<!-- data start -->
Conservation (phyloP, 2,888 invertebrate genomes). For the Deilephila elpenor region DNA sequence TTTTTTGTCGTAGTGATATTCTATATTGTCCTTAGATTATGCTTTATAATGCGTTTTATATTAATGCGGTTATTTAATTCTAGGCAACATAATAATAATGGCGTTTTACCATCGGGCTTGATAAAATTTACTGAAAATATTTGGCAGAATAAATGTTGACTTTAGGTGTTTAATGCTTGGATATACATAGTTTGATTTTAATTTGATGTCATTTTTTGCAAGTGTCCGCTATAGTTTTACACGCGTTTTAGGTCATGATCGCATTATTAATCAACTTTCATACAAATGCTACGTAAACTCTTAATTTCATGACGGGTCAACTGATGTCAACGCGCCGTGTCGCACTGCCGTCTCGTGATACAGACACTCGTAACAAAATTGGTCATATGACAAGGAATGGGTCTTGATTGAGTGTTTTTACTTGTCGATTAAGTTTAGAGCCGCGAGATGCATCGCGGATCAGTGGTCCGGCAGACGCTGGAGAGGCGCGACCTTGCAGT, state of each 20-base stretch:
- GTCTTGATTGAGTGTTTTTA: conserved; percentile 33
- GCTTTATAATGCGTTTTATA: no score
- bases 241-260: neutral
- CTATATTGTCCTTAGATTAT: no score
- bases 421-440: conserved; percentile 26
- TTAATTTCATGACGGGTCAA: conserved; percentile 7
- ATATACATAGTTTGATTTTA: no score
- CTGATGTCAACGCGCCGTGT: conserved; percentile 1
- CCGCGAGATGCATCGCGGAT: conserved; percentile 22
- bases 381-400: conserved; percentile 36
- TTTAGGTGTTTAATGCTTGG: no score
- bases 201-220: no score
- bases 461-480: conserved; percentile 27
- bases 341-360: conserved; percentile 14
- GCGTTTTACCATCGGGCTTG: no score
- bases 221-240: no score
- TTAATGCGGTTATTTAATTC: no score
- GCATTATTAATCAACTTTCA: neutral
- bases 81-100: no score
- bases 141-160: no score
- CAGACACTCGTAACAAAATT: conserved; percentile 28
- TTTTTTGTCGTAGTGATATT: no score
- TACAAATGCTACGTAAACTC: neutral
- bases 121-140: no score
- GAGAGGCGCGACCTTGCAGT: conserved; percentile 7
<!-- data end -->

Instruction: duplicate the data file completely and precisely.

Conservation (phyloP, 2,888 invertebrate genomes). For the Deilephila elpenor region DNA sequence TTTTTTGTCGTAGTGATATTCTATATTGTCCTTAGATTATGCTTTATAATGCGTTTTATATTAATGCGGTTATTTAATTCTAGGCAACATAATAATAATGGCGTTTTACCATCGGGCTTGATAAAATTTACTGAAAATATTTGGCAGAATAAATGTTGACTTTAGGTGTTTAATGCTTGGATATACATAGTTTGATTTTAATTTGATGTCATTTTTTGCAAGTGTCCGCTATAGTTTTACACGCGTTTTAGGTCATGATCGCATTATTAATCAACTTTCATACAAATGCTACGTAAACTCTTAATTTCATGACGGGTCAACTGATGTCAACGCGCCGTGTCGCACTGCCGTCTCGTGATACAGACACTCGTAACAAAATTGGTCATATGACAAGGAATGGGTCTTGATTGAGTGTTTTTACTTGTCGATTAAGTTTAGAGCCGCGAGATGCATCGCGGATCAGTGGTCCGGCAGACGCTGGAGAGGCGCGACCTTGCAGT, state of each 20-base stretch:
- GTCTTGATTGAGTGTTTTTA: conserved; percentile 33
- GCTTTATAATGCGTTTTATA: no score
- bases 241-260: neutral
- CTATATTGTCCTTAGATTAT: no score
- bases 421-440: conserved; percentile 26
- TTAATTTCATGACGGGTCAA: conserved; percentile 7
- ATATACATAGTTTGATTTTA: no score
- CTGATGTCAACGCGCCGTGT: conserved; percentile 1
- CCGCGAGATGCATCGCGGAT: conserved; percentile 22
- bases 381-400: conserved; percentile 36
- TTTAGGTGTTTAATGCTTGG: no score
- bases 201-220: no score
- bases 461-480: conserved; percentile 27
- bases 341-360: conserved; percentile 14
- GCGTTTTACCATCGGGCTTG: no score
- bases 221-240: no score
- TTAATGCGGTTATTTAATTC: no score
- GCATTATTAATCAACTTTCA: neutral
- bases 81-100: no score
- bases 141-160: no score
- CAGACACTCGTAACAAAATT: conserved; percentile 28
- TTTTTTGTCGTAGTGATATT: no score
- TACAAATGCTACGTAAACTC: neutral
- bases 121-140: no score
- GAGAGGCGCGACCTTGCAGT: conserved; percentile 7